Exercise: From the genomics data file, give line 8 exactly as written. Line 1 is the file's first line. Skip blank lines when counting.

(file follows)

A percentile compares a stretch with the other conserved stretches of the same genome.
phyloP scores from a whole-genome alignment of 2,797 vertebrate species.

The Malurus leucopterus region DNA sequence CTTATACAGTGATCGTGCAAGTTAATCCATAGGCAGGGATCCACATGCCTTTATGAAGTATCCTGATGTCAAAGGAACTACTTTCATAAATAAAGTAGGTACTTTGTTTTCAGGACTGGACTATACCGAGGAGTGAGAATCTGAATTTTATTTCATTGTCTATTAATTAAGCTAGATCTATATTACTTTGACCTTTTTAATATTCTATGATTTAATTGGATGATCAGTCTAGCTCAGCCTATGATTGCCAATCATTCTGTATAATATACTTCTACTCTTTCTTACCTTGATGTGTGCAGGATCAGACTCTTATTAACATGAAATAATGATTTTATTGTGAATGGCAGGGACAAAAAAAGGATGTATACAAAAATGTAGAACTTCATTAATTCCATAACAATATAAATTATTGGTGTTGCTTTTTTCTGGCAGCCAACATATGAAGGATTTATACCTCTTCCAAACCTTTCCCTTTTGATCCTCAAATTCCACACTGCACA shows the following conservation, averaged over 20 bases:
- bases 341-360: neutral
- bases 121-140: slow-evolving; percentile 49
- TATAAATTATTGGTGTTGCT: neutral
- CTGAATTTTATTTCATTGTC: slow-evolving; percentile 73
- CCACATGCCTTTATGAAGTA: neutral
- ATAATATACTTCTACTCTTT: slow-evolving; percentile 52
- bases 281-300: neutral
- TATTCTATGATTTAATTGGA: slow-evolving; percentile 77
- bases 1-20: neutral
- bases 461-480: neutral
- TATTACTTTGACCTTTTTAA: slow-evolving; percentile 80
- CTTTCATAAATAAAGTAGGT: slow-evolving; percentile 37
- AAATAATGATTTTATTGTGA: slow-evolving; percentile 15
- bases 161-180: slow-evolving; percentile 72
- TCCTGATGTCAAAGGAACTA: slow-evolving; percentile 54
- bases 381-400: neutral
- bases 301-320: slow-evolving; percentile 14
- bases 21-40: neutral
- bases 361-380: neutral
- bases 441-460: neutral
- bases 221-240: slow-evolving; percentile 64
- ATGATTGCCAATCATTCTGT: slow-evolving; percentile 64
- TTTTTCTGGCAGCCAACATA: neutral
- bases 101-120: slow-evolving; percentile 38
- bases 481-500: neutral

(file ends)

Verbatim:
- CCACATGCCTTTATGAAGTA: neutral